A famous and all -time favorite is the Herman Miller/Eames lounge chair and ottoman, a permanent  fixture in the design world as well as being widely supported by chiropractors. Designed in 1956 with modern upgrades offering larger dimensions and a wider array of covers, shells, and bases, the Eames Lounger is a modern furniture classic. It comes with:

  • Leg support
  • Head support
  • Seat cushion
  • Amply proportioned
  • Made from high-quality materials
  • More modern than conventional armchair 

Egg Chair

A strong, sculptural silhouette is the stand-out feature of the Egg Lounge Chair, which comes in a variety of fabric, leather, and upholstery, plus versions for indoor or out! Developed by architect Arne Jacobsen in 1958. Its shape offers privacy and comfort for reading and relaxing, as well as a striking touch of personality.


The best reclining rocker style of lounge chair, the Glider is perfect for parents with newborns, seniors with mobility issues, and anyone who likes a little subtle movement for their relaxation purposes.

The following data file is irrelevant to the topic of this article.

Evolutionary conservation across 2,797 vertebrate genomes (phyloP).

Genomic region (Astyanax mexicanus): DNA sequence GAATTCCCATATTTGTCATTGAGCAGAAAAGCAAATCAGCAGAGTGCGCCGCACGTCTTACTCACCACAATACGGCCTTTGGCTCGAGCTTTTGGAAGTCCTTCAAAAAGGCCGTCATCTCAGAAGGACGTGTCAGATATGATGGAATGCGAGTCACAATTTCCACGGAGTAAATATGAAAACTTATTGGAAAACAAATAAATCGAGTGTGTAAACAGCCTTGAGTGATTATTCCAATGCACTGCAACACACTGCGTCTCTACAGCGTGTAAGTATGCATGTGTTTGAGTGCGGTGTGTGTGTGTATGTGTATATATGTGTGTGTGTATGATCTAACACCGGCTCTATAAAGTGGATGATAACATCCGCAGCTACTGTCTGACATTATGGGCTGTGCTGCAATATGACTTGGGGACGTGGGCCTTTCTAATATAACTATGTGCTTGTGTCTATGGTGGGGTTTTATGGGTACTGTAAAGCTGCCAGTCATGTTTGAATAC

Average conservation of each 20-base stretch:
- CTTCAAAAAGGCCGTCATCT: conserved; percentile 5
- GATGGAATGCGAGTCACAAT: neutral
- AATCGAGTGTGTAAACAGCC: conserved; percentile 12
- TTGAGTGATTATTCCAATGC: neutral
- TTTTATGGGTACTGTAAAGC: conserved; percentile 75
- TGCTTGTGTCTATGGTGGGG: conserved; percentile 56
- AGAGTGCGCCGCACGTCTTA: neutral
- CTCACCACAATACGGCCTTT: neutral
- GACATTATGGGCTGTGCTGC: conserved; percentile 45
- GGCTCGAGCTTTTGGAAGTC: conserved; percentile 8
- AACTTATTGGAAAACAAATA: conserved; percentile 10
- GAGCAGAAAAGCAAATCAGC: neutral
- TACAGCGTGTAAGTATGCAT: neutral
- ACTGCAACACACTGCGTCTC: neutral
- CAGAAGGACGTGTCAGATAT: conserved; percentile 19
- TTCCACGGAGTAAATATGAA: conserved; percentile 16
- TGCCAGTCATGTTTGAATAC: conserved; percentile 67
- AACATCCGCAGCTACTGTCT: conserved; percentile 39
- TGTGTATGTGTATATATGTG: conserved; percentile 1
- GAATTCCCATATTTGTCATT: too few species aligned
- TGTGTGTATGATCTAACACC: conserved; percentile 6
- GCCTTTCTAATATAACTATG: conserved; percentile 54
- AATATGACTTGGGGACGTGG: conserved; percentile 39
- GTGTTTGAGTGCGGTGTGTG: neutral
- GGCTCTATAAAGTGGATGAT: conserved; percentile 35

The Karuselli lounge chair is a contemporary design classic. Developed in 1964 by Yrjö Kukkapuro, the Karuselli offers a beautiful, snug seat, plus an impeccably artful addition to the home.


Lazy Boy

The King of all lounge chairs, the classic ‘lazyboy’, probably THE most popular lounge chair of all time (in America at least!). While it does seem like a super soft version of a lounge chair, chiropractors insist that it meets all the criteria of a good support chair: head and feet are supported and you can move into a flat supine position if desired.


LC4 Chaise Lounge

The LC4, also known as the “relaxing machine”, is one of the simple, tubular designs created in 1928 by Le Corbusier, Pierre Jeanneret, and Charlotte Perriand. This lounge chair is the perfect balance of form, function, geometry, and art history.


Womb Chair

For the ultimate in curved lumbar support, the Womb chair is named for how comfortable and secure you feel in it. It’s one chair you can trust to be well-made, supportive, and comfy enough to sit in long-term.